Stéfan and Geirard
" cried the people. St�fan then dismounted and helped the page to rise.
In the confusion that followed it was easy for St�fan to sIip away and return to Geirald his proper clothes. And in these, torn and dusty with the fight, Geirald was the one who answered the king's summons to come before him.
"You have done what I expected you to do," said he. "Now, choose your reward."
"Grant me, sire, the hand of the queen, your niece," replied the young man, bowing low, "and I will defend her kingdom against all her enemies."
"She could choose no better husband," said the king. "If she consents I do, too." The king turned towards the queen, who had not been present during the fight, but had just slipped into a seat by his right hand. Now the queen's eyes were very sharp, and it seemed to her that the man who stood before her, tall and handsome though he might be, was different in many slight ways, and in one in particular, from the man who had fought the tournament. How there could be any trickery she could not understand, and why the real victor should be willing to give up his prize to another was stranger still; but something in her heart warned her to be careful. She answered, "You may be satisfied, uncle, but I am not. One more proof I must have; let the two young men now fight against each other. The man I marry must be the man who killed the robbers and the giant, and the man who overcame my page."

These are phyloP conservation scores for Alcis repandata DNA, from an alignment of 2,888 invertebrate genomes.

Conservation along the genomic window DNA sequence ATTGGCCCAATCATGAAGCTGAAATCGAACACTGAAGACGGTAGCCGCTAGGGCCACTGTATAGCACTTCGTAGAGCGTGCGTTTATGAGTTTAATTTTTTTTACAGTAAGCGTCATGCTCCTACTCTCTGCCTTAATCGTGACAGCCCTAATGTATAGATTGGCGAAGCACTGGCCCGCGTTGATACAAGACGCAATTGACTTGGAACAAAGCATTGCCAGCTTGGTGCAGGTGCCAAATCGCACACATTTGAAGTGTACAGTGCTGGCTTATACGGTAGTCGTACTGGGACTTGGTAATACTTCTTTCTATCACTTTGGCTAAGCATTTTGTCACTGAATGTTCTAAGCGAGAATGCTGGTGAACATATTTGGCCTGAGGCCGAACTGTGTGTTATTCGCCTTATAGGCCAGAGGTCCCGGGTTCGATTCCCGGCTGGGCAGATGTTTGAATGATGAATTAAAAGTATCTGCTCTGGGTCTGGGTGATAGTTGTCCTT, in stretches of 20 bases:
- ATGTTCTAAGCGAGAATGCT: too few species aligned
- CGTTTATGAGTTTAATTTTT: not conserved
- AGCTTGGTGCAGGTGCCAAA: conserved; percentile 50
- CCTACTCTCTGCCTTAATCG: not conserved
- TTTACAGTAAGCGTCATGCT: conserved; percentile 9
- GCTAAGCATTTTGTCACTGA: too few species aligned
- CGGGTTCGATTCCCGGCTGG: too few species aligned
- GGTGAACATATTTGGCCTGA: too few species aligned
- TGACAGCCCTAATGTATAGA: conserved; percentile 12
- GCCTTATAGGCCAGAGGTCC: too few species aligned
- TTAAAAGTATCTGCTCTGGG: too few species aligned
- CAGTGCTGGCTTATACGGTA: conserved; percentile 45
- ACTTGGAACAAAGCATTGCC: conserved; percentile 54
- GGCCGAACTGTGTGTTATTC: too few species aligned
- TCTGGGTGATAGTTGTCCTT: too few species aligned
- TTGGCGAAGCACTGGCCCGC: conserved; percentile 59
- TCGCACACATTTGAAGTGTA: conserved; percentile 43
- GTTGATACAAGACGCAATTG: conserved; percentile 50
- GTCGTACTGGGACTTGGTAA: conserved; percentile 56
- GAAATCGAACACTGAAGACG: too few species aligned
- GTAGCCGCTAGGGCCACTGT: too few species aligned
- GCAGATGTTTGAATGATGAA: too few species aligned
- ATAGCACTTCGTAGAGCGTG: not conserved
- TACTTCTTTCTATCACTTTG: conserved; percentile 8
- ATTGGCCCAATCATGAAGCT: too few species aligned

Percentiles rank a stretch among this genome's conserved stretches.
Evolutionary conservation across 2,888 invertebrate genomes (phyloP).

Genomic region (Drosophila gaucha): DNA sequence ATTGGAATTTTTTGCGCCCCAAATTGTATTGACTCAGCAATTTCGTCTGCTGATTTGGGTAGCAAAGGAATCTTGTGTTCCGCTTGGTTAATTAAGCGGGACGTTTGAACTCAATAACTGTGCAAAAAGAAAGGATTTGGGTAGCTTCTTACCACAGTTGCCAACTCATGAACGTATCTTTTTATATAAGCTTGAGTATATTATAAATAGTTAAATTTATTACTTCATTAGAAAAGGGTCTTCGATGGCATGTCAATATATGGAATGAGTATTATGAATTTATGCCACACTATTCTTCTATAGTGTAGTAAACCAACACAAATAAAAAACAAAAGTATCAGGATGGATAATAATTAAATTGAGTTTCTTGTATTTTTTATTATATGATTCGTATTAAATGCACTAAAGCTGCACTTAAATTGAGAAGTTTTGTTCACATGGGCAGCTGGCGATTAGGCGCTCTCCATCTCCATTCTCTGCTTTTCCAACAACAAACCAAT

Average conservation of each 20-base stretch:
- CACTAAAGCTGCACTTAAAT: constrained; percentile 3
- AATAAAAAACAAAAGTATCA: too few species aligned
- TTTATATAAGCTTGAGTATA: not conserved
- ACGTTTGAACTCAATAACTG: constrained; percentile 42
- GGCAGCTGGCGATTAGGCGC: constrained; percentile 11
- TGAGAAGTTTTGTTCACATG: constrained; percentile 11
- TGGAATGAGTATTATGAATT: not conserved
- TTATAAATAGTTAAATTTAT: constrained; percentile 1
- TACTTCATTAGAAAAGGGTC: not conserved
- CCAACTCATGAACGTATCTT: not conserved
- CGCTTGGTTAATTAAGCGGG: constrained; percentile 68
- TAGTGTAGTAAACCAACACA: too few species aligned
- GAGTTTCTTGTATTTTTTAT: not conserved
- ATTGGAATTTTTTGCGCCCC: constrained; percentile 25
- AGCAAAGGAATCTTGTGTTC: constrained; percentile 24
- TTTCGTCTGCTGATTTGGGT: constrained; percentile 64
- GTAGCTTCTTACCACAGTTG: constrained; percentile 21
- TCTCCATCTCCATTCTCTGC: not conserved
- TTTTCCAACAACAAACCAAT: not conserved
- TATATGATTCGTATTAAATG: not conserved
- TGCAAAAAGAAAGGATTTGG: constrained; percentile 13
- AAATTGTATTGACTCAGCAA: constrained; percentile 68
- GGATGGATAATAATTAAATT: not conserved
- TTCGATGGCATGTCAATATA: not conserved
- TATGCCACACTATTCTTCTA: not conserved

Geirald's face grew pale as he heard these words. He knew there was no escape for him now.
The tournament was fought. In spite of Geirald's fears, St�fan managed to hang back to make attacks which were never meant to succeed, and to allow strokes which he could easily have parried to attain their end. At last, after a great show of resistance, St�fan fell heavily to the ground. And as he fell, he knew that it was not alone the glory that he gave up, but the hand of the queen that was more precious still.